The frame rate results aren’t particularly amazing at 1080p as we’re really at max settings with ray tracing, but the 3060 was reaching a 50% higher frame rate. Assassin’s Creed Valhalla was tested with the games benchmark, and this game generally does well for AMD. Sure enough, the 6600 is reaching an 11% higher average frame rate at the lower 1080p resolution, but once we get to 1440p both are performing essentially the same without any noteworthy differences. Red Dead Redemption 2 was also tested using the game’s benchmark, and the 6600 had a subtle lead at the lower 1080p resolution, but again it’s not really a noteworthy difference. That said the 3060 was around 11% faster at the higher 1440p resolution, though the 6600 was still above 60 FPS at the high setting preset so it’s not as if it’s going to be unusable.

This game added DLSS support not too long ago, and with it set to quality mode the 3060 is able to take the lead at 1080p now, while further extending its win at 1440p. Cyberpunk 2077 was doing better on the Nvidia card at both resolutions, even its 1% lows were higher than the average FPS coming out of the 6600. At 1080p the 3060 was reaching a 17% higher average frame rate, though the 6600 was still above 60 FPS at high settings, so again not as if it’s unplayable or anything, the 3060 is just ahead. The gap gets larger at the higher 1440p resolution though, with the 3060 now reaching a 26% higher average frame rate. This is another game with DLSS support, so the 3060 can get further boosts by turning this on.

At 1440p the 3060 is nearly around 60 even for the 1% lows, so significantly better compared to the 6600. Call of Duty Warzone was very close regardless of the graphics card in use. At 1080p they’re essentially the same, just a 1 FPS difference so well within the margin of error. At 1440p there seems to be a little more of an edge in favor of the 3060, but again it’s a relatively small change when compared to the other 17 titles tested.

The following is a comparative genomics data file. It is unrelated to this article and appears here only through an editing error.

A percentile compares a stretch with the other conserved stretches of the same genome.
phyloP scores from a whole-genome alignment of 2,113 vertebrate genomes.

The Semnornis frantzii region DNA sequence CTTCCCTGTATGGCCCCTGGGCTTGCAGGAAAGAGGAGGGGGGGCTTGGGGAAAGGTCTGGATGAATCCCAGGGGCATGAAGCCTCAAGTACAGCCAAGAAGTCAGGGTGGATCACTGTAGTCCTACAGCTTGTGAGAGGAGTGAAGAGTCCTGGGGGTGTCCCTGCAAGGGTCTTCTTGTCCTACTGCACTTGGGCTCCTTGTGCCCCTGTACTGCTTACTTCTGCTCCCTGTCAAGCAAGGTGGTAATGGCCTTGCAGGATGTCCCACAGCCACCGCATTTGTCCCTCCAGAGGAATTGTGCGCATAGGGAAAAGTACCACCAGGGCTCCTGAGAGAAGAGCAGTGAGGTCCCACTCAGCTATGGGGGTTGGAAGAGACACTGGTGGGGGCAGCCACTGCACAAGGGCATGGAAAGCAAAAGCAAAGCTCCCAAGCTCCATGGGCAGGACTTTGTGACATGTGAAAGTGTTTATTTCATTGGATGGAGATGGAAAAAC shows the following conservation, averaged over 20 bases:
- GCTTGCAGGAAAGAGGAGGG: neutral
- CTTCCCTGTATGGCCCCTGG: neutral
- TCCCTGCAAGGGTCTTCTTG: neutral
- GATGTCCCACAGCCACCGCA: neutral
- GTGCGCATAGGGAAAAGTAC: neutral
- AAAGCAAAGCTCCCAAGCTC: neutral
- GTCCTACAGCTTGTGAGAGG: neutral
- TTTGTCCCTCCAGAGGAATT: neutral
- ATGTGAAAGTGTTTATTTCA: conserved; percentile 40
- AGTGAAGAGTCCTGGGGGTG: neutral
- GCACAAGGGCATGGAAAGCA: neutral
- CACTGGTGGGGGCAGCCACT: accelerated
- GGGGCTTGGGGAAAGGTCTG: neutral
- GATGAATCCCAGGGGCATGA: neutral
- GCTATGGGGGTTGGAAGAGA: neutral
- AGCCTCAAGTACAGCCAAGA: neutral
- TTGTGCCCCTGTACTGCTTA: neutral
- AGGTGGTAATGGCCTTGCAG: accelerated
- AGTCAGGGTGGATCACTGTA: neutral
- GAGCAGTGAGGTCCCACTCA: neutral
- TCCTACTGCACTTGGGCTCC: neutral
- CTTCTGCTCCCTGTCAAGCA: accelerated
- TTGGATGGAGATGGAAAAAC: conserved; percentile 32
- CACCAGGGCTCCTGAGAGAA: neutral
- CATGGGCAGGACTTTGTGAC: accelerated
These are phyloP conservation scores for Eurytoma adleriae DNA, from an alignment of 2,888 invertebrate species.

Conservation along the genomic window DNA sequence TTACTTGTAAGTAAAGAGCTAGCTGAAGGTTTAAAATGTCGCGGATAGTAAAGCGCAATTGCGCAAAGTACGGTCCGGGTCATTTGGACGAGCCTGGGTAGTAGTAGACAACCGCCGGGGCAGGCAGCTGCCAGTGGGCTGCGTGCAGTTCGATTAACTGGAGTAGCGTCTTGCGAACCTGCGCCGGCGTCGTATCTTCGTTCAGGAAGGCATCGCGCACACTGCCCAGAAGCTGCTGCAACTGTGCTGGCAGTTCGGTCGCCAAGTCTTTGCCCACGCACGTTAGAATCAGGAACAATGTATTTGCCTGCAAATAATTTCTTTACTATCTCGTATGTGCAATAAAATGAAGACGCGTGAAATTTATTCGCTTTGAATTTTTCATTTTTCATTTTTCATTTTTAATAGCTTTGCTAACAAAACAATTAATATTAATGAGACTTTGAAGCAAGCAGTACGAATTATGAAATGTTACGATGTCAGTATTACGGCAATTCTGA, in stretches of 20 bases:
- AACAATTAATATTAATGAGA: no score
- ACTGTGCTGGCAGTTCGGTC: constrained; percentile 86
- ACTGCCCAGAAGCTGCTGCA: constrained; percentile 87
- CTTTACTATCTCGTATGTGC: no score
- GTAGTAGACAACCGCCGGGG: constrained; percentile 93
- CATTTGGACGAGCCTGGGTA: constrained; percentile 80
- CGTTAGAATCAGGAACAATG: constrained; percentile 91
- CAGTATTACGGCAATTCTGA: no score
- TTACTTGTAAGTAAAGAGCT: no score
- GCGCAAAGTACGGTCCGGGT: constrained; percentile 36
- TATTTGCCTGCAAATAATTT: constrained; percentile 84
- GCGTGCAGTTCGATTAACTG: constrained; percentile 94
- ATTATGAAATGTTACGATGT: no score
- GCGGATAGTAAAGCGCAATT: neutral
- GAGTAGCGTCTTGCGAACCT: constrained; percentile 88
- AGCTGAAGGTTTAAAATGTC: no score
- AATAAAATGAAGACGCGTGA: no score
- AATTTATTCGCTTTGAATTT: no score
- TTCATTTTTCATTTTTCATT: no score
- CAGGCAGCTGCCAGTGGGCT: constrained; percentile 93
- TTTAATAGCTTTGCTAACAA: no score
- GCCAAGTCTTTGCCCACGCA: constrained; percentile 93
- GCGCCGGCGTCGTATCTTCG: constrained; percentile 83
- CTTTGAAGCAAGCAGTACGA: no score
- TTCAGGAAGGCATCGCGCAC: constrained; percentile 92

Yet again though, this is another game with DLSS support, so it is possible to boost the performance of the 3060 by turning this on, and this moves even the 1% low at 1440p close to 100.

Microsoft Flight Simulator doesn’t have the advantage of DLSS, but it doesn’t need it to beat the 6600. The 1% lows from the 3060 were ahead of average FPS of the 6600 at both resolutions.

This was the second biggest win for the 3060 out of all 18 games tested, though the in theory cheaper 6600 was still hitting the 60 FPS sweet spot at 1080p high settings. Fortnite is a game that generally does better with Nvidia. The 6600 was still close to 60 FPS at 1440p max settings, but the 3060 was 44% higher in terms of average FPS here, the largest difference between these two cards out of all 18 games tested.

The 3060 still has a 32% lead at the lower 1080p resolution too, and again this is the biggest difference out of all games at this resolution before factoring in DLSS. With DLSS enabled, well the 6600 is kind of getting destroyed, even the 3060’s 1% lows are far above the average FPS from the 6600, but don’t forget it does cost more too, we’ll compare cost per frame soon. Borderlands 3 on the other hand generally does better with Radeon graphics, and sure enough the 6600 was able to pull off a win at 1080p.

The average frame rate is only like 3 FPS or so different, but there’s a larger 12% boost seen in the 1% low. The 1% low was still better on the 6600 at 1440p, but it’s much closer together now, and the 3060 was slightly ahead in average FPS, but in any case it’s only a 2 FPS change either way.

Watch Dogs Legion was ahead on the 3060, but at 1080p again it’s like a 3 FPS or so difference while 1% lows were closer together, so not much difference at all really, but then at 1440p the gap gets larger with the 3060 now reaching 12% higher average FPS, though this is like 5 frames at the end of the day for a more expensive option. This is another DLSS supported title though, so the 3060 can get further boosts by turning that on.